4 ways to commit to a content cadence

The Scribble Weekly
Vol. 1, Issue 5

It’s a holiday week, and here we are: same bat time, same bat channel.

(What, did you think that we would take off the Tuesday before Independence Day? Never!)

That’s why this is a great week to talk about committing to the cadence.

If you find yourself slipping from meeting your content deadlines, or you’re not reaching your customers and readers as often as you would like, then this Scribble’s for you.

Your new blog, fresh out of the gate

When you started your blog or email newsletter, you were energized to educate, sell, and share your knowledge weekly, monthly, or even daily.

Perhaps you envisioned becoming a voice of influence and authority among your clients and colleagues.

But then you got distracted 

You got distracted. You lost steam. You deprioritized your frequency. You didn’t realize that you would actually have to put in the WORK of creating, posting, and delivering content.

The self-defeating voice inside your head rationalized, “Maybe they won’t notice if I send it late, or miss posting content just this once.”

Well, you’re right that people won’t notice. In fact, they literally won’t notice you at all.

Instead, they’ll be reading other competitive, interesting, witty, and promotional content that floods into their mobile and desktop screens — and you will be out of sight, out of mind.

When you give yourself or your content marketing team permission to slack on editorial deadlines and content delivery, then you run the risk of your email marketing list growing cold.

It takes a lot these days for people to sign up to any mailing list, so reward their loyalty and curiosity by committing to the cadence.

The only way to do this is to put a solid system in place.

The goal is a repeatable formula to simplify your approach, get unstuck, and develop a rhythm that works.

Here’s how to commit to the cadence in 4 easy steps:

1. List your ideas:

Take time to plot out the topics you want to cover. Keep them organized in a spreadsheet or project management software like Trello (our personal favorite), Basecamp, or Asana.

Your backlog of ideas will take the guesswork out of what to feature next — because you’re more likely to procrastinate when you have no roadmap for progress. These are the baby steps to get to greatness, folks.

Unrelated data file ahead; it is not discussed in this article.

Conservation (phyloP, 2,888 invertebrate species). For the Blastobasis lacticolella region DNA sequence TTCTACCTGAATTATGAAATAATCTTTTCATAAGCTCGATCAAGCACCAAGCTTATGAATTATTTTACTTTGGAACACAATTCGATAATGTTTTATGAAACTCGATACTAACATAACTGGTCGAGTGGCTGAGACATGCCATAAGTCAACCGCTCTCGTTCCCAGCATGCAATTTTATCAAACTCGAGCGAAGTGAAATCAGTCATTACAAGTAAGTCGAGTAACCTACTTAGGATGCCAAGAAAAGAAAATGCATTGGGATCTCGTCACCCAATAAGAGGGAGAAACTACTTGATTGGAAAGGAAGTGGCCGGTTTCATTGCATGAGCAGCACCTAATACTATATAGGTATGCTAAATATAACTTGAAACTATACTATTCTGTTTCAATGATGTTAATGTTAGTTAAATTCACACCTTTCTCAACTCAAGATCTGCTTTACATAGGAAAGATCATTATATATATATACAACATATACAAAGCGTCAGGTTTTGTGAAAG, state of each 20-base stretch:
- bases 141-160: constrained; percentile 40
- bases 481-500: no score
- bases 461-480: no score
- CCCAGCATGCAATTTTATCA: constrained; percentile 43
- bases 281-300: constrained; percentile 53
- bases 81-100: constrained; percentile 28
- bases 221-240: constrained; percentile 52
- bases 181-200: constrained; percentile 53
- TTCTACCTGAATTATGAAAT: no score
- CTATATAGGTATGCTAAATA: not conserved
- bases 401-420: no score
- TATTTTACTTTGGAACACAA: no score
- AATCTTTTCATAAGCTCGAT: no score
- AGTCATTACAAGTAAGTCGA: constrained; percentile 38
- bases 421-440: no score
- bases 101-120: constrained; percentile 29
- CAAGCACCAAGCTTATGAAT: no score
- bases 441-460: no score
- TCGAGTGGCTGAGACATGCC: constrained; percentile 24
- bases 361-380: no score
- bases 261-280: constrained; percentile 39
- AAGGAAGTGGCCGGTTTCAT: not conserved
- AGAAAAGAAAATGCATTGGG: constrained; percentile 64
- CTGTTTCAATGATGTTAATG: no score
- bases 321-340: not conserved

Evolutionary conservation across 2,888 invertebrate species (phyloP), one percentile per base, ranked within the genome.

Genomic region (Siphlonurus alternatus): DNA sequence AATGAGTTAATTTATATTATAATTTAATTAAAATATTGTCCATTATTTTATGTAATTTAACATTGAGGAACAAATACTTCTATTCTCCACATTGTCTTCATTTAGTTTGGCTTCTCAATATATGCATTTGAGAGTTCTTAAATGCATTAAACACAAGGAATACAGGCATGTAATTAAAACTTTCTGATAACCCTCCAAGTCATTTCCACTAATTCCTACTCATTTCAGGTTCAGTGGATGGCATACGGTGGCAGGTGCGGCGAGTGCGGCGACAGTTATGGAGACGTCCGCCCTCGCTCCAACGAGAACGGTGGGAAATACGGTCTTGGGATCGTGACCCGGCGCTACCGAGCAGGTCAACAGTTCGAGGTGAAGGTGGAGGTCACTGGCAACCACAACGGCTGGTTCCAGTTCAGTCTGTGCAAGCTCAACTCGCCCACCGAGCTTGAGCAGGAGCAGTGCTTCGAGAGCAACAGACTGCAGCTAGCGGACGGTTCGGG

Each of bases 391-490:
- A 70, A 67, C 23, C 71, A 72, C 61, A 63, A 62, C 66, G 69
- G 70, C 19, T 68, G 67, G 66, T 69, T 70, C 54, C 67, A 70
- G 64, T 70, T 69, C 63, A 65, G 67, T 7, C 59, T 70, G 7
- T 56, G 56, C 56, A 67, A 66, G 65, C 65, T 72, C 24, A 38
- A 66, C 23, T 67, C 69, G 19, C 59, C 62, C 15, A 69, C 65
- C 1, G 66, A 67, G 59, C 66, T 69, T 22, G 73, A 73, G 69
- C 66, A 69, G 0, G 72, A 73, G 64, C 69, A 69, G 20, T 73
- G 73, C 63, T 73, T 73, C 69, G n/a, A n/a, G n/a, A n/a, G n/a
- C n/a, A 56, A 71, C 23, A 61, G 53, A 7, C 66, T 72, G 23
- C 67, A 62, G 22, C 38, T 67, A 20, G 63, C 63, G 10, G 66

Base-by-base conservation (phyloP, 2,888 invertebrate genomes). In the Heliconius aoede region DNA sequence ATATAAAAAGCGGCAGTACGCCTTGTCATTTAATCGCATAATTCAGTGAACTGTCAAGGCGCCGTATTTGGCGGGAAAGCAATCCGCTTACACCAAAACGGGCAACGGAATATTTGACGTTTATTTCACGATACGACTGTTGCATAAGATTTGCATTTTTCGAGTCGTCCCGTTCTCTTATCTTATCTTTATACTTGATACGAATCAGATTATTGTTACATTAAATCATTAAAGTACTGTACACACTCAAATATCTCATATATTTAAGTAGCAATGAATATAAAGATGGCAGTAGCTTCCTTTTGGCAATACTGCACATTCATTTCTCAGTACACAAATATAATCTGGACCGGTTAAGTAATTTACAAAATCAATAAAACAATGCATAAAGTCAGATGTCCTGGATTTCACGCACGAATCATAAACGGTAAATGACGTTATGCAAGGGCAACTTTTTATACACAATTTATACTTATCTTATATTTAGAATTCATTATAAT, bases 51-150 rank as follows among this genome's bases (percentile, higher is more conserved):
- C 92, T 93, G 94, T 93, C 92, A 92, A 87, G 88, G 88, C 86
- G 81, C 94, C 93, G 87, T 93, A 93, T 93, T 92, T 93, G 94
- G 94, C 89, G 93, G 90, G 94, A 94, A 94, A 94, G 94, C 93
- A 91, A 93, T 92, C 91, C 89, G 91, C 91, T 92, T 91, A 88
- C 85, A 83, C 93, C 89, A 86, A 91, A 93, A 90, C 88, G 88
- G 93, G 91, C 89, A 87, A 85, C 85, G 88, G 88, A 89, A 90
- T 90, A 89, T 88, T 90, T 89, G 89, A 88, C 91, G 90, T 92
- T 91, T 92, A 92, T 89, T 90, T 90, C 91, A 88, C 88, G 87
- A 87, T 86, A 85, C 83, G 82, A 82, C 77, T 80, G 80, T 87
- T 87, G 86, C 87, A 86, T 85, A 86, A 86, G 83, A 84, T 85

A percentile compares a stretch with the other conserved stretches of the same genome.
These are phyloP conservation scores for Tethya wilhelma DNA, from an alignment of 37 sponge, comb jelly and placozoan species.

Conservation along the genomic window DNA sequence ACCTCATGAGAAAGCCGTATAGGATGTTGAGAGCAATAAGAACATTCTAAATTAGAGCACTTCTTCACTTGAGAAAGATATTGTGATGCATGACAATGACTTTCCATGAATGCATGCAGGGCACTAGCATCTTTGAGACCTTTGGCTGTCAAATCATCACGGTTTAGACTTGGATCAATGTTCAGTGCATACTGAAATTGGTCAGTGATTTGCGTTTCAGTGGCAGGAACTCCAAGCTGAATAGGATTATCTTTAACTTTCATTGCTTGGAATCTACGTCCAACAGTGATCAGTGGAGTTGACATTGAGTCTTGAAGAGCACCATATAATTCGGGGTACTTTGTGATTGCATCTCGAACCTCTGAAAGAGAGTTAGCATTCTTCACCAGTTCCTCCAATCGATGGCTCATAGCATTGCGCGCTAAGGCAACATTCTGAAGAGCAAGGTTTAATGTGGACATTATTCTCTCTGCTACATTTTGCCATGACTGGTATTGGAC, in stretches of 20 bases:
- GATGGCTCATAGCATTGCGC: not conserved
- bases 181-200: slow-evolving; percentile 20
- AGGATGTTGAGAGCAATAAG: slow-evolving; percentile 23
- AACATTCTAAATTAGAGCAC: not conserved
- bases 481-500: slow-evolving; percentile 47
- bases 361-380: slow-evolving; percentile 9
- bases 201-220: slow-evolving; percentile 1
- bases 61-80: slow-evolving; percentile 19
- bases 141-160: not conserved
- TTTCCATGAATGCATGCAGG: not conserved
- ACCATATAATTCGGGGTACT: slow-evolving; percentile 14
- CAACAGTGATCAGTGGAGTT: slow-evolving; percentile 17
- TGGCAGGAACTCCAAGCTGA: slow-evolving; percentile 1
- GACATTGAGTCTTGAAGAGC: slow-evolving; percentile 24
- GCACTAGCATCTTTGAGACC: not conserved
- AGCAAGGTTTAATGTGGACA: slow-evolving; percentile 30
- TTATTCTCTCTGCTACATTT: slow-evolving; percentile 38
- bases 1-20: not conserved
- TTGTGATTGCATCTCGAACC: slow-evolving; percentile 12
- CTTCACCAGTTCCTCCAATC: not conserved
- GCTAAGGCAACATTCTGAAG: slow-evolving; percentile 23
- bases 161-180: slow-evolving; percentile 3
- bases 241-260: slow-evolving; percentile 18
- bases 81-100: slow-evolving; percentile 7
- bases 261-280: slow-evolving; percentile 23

2. Create an editorial calendar:

Set your desired publication dates in an editorial calendar. Make your frequency known to your readers and everyone on your content team.

3. Establish your workflow:

Define each step of your content process. If you’ve got a content writing team, then set them up for success with clear, realistic turnaround times for writing, editing, and stakeholder reviews from additional marketing or legal team members.

Add in time buffers and expectations for how long the content should live in each stage. For help managing your workflow, you can set up a Gantt chart or use your desired project management software. 

4. Stick to a content template:

There’s no point in reinventing the wheel each time you want to reach your tribe. Structure your content so that it follows a natural flow of purpose, showing and sharing your insights.

Here’s a simple one:

  • Intro

  • State a question

  • Answer it

  • Provide another angle to your answer

  • Conclude

  • Ask people to sign up, learn more, or share

  • Provide information for how you can be reached

  • END

Once you’ve created your system, then use it! Don’t stop. According to a study by the European Journal of Social Psychology, it takes more than two months on average before a new behavior becomes automatic — 66 days to be exact.

But how long it takes a new habit to form varies widely, depending on the behavior, the person, and the circumstances.

Committing to the cadence can be hard, which is why it's important to set systems that are easy to follow and help guide you along.

You still have to put in the work of creating original content. But if you can’t get out of your own way to do it, then hire good people to help.

At Scribe, we can help you create content ideas, editorial calendars, well-written emails, and systems. If you’re ready to get a helping hand on your financial content, you can do one of three things: Schedule a short, no-obligation Discovery Call, reply to this email, or write us at hello@thescri.be.

Wishing you a safe, happy, and fun-filled Independence Day,

— Your friends at Scribe

Join us next week:

  • The only metrics that count: Measuring your content’s success

  • A TV or book review

P.S. Your Streaming Reviews for the Week

If you’re looking for some streaming options for the holiday week, then may we suggest skipping or starting the following shows/movies:

Guilty pleasure:

What/If (Netflix)

This decade’s “Indecent Proposal.” A powerful San Francisco-based venture capitalist makes an offer that can't be refused to a startup entrepreneur who’s desperate for cash.

Skip:

Big Little Lies, Season 2 (HBO)

Season 2 is a dull and void departure from Season 1's clever, interlacing storyline. The characters seem to be shells of themselves, serving up line after unbelievable line.

Cheesy but satisfying:

Murder Mystery (Netflix)

This film, reminiscent of Clue, is funny, packed with fun cameos, and delightfully thumbs its nose at European character archetypes.